The Agricultural Sovereignty Ghana (ASG), a social movement, has urged Ghanaians to rise and reject the Plan Breeders Bill (PBB), in its current form, saying the bill when passed, would impoverish the local plant breeder as well as collapse institutions undertaking research into plant breeding.
At a press conference yesterday in Accra, the convenor, Raymond Okrofu, said though Parliament had suspended debate on the bill, the government was said to have appended its signature to the African Regional Intellectual Property Organisation (ARIPO) Act in Arusha, Tanzania on July 6 where the Plant Variety Protection (PVP) Act was considered. The Act allows Africa, as a region under World Trade Organisation (WTO), to accept the Union for the Protection of Variety of Plants (UPOV) 1991 Protocol that obliges countries which sign the protocol to demonstrate the UPOV 1991 in their country.
“It is the view of ASG that UPOV 1991 or its Ghanaian version, labelled as PBB, are inimical to the sovereignty of Ghana and not in the interest of Ghanaian agriculture. The memorandum to the PBB states unambiguously that it is only meant to fulfill Ghana’s obligation to the WTO under its Trade Related Aspects of Intellectual Property Rights (TRIPS). It is therefore not in the interest of Ghanaians and Ghanaian agriculture but only to satisfy the dictates of WTO,” Mr. Okrofu pointed out.
He said under the PBB or the ARIPO Protocol, any Ghanaian by himself or by employing another person, could take a seed from Ghana or anywhere in the world, and use traditional or genetic engineering to transform it into a new plant variety. The breeder could then acquire a right to register it under patent law as his or her own, and control its use as a seed.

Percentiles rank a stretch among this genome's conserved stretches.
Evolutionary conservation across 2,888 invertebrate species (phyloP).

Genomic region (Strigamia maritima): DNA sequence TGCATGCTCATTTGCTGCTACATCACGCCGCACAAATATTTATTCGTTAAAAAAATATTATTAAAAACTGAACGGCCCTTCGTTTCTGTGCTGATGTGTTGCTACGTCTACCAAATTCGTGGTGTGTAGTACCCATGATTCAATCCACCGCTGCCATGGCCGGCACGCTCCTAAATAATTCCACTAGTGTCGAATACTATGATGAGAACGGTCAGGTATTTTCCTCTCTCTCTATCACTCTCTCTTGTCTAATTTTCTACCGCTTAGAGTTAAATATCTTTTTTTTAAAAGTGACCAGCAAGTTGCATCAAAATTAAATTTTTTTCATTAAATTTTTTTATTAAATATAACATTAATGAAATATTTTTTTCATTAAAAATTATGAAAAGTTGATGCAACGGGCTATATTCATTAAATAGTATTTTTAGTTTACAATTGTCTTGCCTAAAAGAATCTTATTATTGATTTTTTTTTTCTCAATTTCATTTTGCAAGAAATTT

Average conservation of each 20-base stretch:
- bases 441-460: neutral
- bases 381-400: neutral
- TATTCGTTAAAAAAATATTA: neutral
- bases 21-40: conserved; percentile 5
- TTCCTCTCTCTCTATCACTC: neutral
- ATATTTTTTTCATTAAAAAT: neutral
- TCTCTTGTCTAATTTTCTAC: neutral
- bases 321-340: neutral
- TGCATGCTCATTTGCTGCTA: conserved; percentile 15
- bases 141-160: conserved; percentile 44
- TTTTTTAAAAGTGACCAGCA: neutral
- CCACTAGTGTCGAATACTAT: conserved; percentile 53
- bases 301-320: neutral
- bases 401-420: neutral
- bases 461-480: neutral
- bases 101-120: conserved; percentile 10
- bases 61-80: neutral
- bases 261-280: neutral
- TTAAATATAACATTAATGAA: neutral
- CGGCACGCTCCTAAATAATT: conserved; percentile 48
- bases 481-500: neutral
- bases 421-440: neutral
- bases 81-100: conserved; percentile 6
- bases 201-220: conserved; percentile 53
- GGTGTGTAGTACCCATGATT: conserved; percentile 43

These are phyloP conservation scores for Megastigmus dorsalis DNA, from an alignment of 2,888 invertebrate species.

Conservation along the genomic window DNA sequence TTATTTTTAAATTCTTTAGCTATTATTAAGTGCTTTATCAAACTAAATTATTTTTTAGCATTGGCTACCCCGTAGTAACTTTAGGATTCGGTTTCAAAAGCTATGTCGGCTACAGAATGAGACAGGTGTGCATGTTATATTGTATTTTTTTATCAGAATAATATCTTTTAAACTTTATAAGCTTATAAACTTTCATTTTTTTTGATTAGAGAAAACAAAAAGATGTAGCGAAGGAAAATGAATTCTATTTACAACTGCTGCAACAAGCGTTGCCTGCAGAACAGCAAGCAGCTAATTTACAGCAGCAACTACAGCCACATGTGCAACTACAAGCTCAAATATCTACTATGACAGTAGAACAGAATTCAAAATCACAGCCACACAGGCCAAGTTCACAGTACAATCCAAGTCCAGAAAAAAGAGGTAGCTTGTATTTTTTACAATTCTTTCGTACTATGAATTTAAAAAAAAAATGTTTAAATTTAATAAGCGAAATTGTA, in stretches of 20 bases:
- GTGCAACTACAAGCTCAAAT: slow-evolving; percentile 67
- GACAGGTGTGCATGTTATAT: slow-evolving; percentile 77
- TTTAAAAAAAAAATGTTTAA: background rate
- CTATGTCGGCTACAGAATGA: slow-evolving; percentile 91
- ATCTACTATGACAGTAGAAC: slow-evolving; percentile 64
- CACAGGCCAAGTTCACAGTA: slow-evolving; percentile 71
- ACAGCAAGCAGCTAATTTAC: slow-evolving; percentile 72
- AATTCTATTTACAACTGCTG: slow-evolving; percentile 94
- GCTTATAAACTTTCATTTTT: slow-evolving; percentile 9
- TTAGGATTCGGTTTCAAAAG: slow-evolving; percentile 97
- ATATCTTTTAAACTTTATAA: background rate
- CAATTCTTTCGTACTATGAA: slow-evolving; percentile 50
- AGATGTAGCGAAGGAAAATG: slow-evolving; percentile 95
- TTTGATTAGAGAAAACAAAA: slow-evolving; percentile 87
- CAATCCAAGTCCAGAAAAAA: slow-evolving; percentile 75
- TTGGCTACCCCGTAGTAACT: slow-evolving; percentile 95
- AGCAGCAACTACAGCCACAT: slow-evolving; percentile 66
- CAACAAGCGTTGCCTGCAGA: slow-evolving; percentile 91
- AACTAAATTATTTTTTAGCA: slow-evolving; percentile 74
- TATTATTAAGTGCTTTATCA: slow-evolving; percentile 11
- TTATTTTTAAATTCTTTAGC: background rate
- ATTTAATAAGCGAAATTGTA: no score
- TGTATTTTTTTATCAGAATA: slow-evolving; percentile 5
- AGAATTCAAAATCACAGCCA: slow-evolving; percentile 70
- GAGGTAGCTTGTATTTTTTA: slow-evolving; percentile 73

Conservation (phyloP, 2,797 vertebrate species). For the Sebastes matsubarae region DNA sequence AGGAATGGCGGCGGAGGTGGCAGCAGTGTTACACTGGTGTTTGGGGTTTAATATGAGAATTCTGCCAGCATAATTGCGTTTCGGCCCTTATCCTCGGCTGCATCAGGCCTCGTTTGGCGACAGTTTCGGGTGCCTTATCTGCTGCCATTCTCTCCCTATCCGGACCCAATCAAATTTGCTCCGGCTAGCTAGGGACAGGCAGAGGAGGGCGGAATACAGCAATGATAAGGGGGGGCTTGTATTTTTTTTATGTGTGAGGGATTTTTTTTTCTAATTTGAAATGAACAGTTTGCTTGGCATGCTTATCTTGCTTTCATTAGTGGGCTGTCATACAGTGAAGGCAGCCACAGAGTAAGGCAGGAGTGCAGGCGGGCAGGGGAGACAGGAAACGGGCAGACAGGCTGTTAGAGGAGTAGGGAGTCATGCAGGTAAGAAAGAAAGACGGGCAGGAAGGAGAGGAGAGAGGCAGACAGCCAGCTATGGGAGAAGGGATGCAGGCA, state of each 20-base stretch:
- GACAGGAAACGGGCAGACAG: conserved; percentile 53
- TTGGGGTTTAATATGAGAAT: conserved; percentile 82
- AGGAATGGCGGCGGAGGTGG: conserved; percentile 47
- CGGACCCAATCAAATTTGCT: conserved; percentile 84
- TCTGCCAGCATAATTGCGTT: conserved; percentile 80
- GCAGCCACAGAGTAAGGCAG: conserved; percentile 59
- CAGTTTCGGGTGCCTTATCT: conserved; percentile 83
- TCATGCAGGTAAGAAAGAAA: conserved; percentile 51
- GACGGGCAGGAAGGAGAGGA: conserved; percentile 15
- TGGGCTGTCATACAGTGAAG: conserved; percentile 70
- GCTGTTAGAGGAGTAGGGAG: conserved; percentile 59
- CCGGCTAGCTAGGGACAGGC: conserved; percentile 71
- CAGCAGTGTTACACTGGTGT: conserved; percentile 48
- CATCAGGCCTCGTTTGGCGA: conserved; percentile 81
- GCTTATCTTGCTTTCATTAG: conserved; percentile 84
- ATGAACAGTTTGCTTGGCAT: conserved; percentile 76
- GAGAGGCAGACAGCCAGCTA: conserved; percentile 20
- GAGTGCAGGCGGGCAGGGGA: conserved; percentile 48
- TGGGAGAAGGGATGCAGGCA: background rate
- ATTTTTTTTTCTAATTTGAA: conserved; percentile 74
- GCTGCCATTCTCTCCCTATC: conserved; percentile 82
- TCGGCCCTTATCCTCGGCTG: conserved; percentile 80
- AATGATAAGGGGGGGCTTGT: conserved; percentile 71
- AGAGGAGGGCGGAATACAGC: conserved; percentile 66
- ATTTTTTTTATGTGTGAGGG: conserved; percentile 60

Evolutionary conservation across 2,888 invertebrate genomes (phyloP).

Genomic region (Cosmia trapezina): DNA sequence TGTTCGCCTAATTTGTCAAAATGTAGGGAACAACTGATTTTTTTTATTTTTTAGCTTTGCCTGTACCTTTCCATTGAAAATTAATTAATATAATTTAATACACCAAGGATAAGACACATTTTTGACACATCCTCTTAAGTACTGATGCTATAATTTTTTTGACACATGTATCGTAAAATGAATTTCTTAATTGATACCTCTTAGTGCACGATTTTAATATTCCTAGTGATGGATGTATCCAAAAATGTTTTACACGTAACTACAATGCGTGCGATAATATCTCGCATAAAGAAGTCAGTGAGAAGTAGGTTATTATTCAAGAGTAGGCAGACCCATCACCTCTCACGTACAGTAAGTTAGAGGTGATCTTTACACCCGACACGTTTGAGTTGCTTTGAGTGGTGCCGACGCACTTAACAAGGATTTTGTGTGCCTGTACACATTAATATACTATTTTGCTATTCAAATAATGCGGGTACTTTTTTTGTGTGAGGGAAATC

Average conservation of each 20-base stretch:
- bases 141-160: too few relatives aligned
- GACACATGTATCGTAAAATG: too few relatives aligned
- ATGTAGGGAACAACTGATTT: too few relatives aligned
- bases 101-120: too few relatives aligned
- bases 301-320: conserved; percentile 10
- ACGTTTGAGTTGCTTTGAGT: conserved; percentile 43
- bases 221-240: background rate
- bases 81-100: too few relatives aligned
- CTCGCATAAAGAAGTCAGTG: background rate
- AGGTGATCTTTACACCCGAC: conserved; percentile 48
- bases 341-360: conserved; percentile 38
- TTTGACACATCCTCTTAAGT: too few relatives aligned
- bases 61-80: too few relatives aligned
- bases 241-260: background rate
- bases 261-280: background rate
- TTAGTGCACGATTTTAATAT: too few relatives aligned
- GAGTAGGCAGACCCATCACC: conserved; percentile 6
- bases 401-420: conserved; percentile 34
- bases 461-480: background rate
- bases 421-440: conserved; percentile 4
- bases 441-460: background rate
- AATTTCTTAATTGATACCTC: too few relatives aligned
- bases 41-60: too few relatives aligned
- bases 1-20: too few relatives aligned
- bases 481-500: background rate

Mr. Okrofu stated that the breeder, in order to protect his patent, would insert terminator genes in the seed to make it impossible for any farmer to exchange it (the seed) with another as a planting material.
He said the farmer, as a result of that unfair treatment, had to buy new seeds every year to plant while the breeder, whether Ghanaian or foreigner, would file a Statutory Declaration at the Registrar General’s Department of how much his seed would sell on the market.
“If the breeder is a foreign investor, the profit earned at the end of the year is repatriated in foreign currency”, he said.
According to Mr. Okrofu, “the right of a breeder to a registered plant variety in Ghana takes 20 years and within that period no Ghanaian farmer has the patent right to plant, multiply, export or register the seed without the authority of the breeder”.
He said it was in view of this that the ASG was urging Ghanaians to support it to fight the injustice about to be visited on the poor farmer and the research institutions in the country.